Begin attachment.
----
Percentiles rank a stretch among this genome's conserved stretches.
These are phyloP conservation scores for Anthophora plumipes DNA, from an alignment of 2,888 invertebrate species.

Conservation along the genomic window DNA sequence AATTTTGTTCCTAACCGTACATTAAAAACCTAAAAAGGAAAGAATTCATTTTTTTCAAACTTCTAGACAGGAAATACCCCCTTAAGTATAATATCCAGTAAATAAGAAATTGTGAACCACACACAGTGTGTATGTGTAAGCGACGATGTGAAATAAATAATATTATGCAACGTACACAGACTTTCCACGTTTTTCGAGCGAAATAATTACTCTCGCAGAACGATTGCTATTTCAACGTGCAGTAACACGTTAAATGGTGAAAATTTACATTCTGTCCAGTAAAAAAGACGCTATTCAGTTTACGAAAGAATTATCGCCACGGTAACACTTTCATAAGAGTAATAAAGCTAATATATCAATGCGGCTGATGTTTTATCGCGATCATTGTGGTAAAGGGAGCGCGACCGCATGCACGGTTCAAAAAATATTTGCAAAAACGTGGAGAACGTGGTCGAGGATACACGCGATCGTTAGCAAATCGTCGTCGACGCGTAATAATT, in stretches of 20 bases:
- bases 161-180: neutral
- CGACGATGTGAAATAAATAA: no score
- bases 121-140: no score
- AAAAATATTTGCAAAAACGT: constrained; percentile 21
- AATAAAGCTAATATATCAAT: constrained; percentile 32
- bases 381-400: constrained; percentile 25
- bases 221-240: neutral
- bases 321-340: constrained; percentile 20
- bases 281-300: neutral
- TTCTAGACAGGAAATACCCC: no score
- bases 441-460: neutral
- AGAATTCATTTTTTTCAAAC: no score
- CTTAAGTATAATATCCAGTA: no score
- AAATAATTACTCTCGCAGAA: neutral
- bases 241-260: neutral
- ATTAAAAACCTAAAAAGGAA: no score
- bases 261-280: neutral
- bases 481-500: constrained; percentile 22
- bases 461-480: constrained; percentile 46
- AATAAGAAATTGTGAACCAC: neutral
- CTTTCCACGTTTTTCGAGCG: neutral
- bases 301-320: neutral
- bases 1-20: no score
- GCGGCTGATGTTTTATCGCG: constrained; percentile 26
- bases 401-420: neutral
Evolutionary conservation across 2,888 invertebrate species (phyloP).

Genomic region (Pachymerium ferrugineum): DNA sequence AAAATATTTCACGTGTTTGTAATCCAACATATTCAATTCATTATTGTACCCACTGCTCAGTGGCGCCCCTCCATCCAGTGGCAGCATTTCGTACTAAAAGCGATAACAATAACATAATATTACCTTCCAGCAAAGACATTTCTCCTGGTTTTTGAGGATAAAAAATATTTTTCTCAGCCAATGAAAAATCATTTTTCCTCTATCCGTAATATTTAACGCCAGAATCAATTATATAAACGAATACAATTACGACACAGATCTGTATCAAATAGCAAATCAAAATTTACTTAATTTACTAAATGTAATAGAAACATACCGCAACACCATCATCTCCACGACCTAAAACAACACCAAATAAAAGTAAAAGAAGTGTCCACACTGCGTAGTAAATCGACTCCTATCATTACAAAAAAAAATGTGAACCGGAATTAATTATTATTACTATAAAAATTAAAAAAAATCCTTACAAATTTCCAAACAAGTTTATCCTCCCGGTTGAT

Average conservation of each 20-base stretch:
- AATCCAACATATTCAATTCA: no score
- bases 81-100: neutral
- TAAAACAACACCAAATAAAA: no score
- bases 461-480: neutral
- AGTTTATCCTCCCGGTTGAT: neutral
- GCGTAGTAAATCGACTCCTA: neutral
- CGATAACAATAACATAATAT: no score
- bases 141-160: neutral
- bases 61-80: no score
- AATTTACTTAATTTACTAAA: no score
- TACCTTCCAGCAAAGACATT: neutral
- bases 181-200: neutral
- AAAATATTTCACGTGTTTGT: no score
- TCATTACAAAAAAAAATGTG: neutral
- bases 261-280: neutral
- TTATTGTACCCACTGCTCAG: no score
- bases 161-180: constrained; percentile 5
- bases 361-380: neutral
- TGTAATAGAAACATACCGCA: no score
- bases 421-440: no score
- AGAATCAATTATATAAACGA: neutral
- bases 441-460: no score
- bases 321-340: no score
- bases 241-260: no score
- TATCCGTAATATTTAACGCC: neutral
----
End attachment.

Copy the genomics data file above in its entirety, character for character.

Percentiles rank a stretch among this genome's conserved stretches.
These are phyloP conservation scores for Anthophora plumipes DNA, from an alignment of 2,888 invertebrate species.

Conservation along the genomic window DNA sequence AATTTTGTTCCTAACCGTACATTAAAAACCTAAAAAGGAAAGAATTCATTTTTTTCAAACTTCTAGACAGGAAATACCCCCTTAAGTATAATATCCAGTAAATAAGAAATTGTGAACCACACACAGTGTGTATGTGTAAGCGACGATGTGAAATAAATAATATTATGCAACGTACACAGACTTTCCACGTTTTTCGAGCGAAATAATTACTCTCGCAGAACGATTGCTATTTCAACGTGCAGTAACACGTTAAATGGTGAAAATTTACATTCTGTCCAGTAAAAAAGACGCTATTCAGTTTACGAAAGAATTATCGCCACGGTAACACTTTCATAAGAGTAATAAAGCTAATATATCAATGCGGCTGATGTTTTATCGCGATCATTGTGGTAAAGGGAGCGCGACCGCATGCACGGTTCAAAAAATATTTGCAAAAACGTGGAGAACGTGGTCGAGGATACACGCGATCGTTAGCAAATCGTCGTCGACGCGTAATAATT, in stretches of 20 bases:
- bases 161-180: neutral
- CGACGATGTGAAATAAATAA: no score
- bases 121-140: no score
- AAAAATATTTGCAAAAACGT: constrained; percentile 21
- AATAAAGCTAATATATCAAT: constrained; percentile 32
- bases 381-400: constrained; percentile 25
- bases 221-240: neutral
- bases 321-340: constrained; percentile 20
- bases 281-300: neutral
- TTCTAGACAGGAAATACCCC: no score
- bases 441-460: neutral
- AGAATTCATTTTTTTCAAAC: no score
- CTTAAGTATAATATCCAGTA: no score
- AAATAATTACTCTCGCAGAA: neutral
- bases 241-260: neutral
- ATTAAAAACCTAAAAAGGAA: no score
- bases 261-280: neutral
- bases 481-500: constrained; percentile 22
- bases 461-480: constrained; percentile 46
- AATAAGAAATTGTGAACCAC: neutral
- CTTTCCACGTTTTTCGAGCG: neutral
- bases 301-320: neutral
- bases 1-20: no score
- GCGGCTGATGTTTTATCGCG: constrained; percentile 26
- bases 401-420: neutral
Evolutionary conservation across 2,888 invertebrate species (phyloP).

Genomic region (Pachymerium ferrugineum): DNA sequence AAAATATTTCACGTGTTTGTAATCCAACATATTCAATTCATTATTGTACCCACTGCTCAGTGGCGCCCCTCCATCCAGTGGCAGCATTTCGTACTAAAAGCGATAACAATAACATAATATTACCTTCCAGCAAAGACATTTCTCCTGGTTTTTGAGGATAAAAAATATTTTTCTCAGCCAATGAAAAATCATTTTTCCTCTATCCGTAATATTTAACGCCAGAATCAATTATATAAACGAATACAATTACGACACAGATCTGTATCAAATAGCAAATCAAAATTTACTTAATTTACTAAATGTAATAGAAACATACCGCAACACCATCATCTCCACGACCTAAAACAACACCAAATAAAAGTAAAAGAAGTGTCCACACTGCGTAGTAAATCGACTCCTATCATTACAAAAAAAAATGTGAACCGGAATTAATTATTATTACTATAAAAATTAAAAAAAATCCTTACAAATTTCCAAACAAGTTTATCCTCCCGGTTGAT

Average conservation of each 20-base stretch:
- AATCCAACATATTCAATTCA: no score
- bases 81-100: neutral
- TAAAACAACACCAAATAAAA: no score
- bases 461-480: neutral
- AGTTTATCCTCCCGGTTGAT: neutral
- GCGTAGTAAATCGACTCCTA: neutral
- CGATAACAATAACATAATAT: no score
- bases 141-160: neutral
- bases 61-80: no score
- AATTTACTTAATTTACTAAA: no score
- TACCTTCCAGCAAAGACATT: neutral
- bases 181-200: neutral
- AAAATATTTCACGTGTTTGT: no score
- TCATTACAAAAAAAAATGTG: neutral
- bases 261-280: neutral
- TTATTGTACCCACTGCTCAG: no score
- bases 161-180: constrained; percentile 5
- bases 361-380: neutral
- TGTAATAGAAACATACCGCA: no score
- bases 421-440: no score
- AGAATCAATTATATAAACGA: neutral
- bases 441-460: no score
- bases 321-340: no score
- bases 241-260: no score
- TATCCGTAATATTTAACGCC: neutral